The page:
[Structure, function and mechanisms of action of ATPases from the AAA superfamily of proteins]

Postepy Biochem. 2006;52(3):330-8.
[Article in Polish]


AAA ATPases are found in all living organisms. Their common feature is the presence of a highly conserved the AAA domain referred to as AAA module that is responsible for ATP binding and hydrolysis. The AAA domain is required for proper function of AAA proteins. It contains 200-250 residues, among them there are two classical motifs, Walker A (GX4GKT) and Walker B (HyDE). AAA proteins participate in variety of cellular processes, including cell-cycle regulation, protein proteolysis and disaggregation, organelle biogenesis and intracellular transport. Some of them function as molecular chaperones, subunits of proteolytic complexes or independent proteases (FtsH, Lon). They also act as DNA helicases and transcription factors. This review describes the structure, function and mechanisms of action of the most known AAA proteins.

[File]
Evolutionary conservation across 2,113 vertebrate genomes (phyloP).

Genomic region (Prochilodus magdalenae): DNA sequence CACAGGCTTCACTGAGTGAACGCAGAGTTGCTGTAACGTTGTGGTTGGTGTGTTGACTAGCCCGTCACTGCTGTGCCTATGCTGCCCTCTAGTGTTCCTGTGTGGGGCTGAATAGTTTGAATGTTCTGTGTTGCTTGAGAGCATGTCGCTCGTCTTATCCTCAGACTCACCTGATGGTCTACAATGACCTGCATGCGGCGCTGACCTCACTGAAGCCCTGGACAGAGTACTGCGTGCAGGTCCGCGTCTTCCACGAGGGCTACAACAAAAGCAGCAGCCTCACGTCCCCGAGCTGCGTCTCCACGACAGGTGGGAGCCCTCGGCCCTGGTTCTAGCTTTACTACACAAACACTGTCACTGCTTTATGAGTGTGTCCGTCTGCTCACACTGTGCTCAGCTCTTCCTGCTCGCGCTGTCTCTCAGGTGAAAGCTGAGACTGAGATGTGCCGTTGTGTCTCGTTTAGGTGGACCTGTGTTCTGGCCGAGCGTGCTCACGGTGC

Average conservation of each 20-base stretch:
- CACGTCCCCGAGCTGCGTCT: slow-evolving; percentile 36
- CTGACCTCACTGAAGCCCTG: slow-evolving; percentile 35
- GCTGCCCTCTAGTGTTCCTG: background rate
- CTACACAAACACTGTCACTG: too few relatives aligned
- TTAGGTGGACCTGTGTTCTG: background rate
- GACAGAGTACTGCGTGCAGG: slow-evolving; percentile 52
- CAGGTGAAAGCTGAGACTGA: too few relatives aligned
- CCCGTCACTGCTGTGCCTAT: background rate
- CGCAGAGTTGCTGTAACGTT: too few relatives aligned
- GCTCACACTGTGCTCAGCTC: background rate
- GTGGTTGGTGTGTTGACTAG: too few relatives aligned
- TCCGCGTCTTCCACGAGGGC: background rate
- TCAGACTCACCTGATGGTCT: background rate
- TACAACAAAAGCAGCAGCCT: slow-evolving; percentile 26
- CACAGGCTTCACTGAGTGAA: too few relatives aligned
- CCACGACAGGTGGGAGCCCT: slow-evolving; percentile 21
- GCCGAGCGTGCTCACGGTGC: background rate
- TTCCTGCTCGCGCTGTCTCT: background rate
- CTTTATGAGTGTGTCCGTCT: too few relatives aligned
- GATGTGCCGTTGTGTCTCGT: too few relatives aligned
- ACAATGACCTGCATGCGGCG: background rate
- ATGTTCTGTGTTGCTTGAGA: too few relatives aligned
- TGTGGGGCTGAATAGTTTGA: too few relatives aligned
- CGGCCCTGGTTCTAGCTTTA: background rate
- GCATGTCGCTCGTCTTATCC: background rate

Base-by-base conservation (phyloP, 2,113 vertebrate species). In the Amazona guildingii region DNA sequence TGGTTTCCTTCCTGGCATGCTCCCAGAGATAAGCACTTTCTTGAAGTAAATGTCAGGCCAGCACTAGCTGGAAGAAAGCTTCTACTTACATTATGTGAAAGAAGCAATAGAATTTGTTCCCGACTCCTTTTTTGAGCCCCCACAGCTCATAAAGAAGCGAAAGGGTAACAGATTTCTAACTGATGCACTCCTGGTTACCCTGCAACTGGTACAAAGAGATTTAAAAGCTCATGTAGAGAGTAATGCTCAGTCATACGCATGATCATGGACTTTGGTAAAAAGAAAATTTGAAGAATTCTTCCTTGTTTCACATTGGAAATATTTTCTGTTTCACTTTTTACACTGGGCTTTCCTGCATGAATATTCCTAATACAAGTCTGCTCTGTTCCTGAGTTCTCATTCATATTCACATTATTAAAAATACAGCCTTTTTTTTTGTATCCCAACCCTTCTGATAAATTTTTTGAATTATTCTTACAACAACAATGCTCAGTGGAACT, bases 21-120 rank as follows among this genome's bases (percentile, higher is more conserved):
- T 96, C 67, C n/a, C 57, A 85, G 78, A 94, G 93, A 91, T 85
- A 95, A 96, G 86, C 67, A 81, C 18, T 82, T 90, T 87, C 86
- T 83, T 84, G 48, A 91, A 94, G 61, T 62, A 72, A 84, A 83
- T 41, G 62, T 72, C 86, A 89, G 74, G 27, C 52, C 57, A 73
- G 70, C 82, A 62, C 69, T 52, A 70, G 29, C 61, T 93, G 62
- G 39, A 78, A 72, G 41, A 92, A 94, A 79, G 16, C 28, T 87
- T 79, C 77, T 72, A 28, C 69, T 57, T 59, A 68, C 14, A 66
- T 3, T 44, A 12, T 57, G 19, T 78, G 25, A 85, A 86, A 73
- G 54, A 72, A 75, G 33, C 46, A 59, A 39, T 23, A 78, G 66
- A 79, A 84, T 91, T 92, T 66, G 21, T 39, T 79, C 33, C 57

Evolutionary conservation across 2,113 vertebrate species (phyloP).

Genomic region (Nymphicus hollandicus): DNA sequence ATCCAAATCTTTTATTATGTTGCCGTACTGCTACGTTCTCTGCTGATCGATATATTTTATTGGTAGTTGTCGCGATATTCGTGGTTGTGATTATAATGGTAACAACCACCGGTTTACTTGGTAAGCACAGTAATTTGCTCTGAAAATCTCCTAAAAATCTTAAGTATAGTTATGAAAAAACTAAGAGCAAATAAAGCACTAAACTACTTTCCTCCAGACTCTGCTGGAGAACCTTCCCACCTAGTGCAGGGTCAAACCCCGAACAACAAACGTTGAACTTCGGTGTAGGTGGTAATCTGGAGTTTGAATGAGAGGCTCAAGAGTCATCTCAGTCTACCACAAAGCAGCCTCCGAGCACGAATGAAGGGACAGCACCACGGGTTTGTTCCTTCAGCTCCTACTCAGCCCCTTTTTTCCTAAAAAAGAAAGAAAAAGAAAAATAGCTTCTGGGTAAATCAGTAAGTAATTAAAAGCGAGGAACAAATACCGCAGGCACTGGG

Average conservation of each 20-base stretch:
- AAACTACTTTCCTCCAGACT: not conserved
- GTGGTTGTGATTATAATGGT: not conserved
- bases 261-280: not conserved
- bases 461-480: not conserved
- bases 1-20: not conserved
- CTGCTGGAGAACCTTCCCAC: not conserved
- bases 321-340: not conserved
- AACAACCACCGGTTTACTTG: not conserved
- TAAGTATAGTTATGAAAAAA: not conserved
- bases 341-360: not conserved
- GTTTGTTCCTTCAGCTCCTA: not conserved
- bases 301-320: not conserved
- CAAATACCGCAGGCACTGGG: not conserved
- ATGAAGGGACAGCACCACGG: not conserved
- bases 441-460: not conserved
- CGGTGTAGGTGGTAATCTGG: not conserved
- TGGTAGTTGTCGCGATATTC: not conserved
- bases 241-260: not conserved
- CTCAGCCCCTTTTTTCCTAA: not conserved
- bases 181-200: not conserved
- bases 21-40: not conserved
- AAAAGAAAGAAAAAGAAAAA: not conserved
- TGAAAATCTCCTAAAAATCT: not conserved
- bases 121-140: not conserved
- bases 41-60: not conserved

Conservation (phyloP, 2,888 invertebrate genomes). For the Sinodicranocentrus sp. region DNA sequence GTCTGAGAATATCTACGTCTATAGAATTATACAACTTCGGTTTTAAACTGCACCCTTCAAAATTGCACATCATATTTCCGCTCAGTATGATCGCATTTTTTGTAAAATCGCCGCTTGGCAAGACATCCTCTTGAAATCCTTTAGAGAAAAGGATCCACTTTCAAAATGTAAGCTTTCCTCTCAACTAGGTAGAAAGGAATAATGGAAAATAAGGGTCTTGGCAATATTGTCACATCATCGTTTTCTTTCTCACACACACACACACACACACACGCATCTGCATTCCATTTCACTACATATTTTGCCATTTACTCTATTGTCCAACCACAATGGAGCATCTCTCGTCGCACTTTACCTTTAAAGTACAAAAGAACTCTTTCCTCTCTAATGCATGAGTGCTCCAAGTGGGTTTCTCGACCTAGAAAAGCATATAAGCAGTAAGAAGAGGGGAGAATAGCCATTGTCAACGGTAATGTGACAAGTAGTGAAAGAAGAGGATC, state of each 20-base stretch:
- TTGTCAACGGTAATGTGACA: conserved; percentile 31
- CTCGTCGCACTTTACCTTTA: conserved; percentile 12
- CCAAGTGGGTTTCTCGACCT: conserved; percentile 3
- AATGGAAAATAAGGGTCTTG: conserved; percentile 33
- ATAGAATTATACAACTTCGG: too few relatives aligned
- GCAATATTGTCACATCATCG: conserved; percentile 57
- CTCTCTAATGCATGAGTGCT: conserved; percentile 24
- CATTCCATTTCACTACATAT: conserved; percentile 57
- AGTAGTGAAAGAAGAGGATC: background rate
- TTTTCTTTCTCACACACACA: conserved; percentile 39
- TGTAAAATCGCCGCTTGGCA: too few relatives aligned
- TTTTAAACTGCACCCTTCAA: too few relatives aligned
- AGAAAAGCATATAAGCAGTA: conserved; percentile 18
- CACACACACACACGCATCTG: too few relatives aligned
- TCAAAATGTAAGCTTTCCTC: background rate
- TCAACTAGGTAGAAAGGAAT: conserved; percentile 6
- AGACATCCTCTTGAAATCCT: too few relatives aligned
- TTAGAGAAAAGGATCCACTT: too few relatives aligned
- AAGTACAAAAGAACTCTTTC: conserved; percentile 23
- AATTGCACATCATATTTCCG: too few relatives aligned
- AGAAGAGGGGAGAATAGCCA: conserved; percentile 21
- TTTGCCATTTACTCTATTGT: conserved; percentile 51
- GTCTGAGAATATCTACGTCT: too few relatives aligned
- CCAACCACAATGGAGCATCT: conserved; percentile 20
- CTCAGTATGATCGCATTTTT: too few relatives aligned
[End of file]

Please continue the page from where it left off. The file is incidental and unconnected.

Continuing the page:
Publication types

  • English Abstract
  • Review

MeSH terms

  • Adenosine Triphosphatases / chemistry*
  • Adenosine Triphosphatases / genetics
  • Adenosine Triphosphatases / metabolism*
  • Animals
  • Binding Sites / physiology
  • Cell Cycle / physiology
  • Chaperonins / physiology
  • Conserved Sequence
  • Humans
  • Models, Molecular
  • Peptide Hydrolases / physiology
  • Protein Binding / physiology
  • Protein Structure, Tertiary
  • Structural Homology, Protein


  • Peptide Hydrolases
  • Adenosine Triphosphatases
  • Chaperonins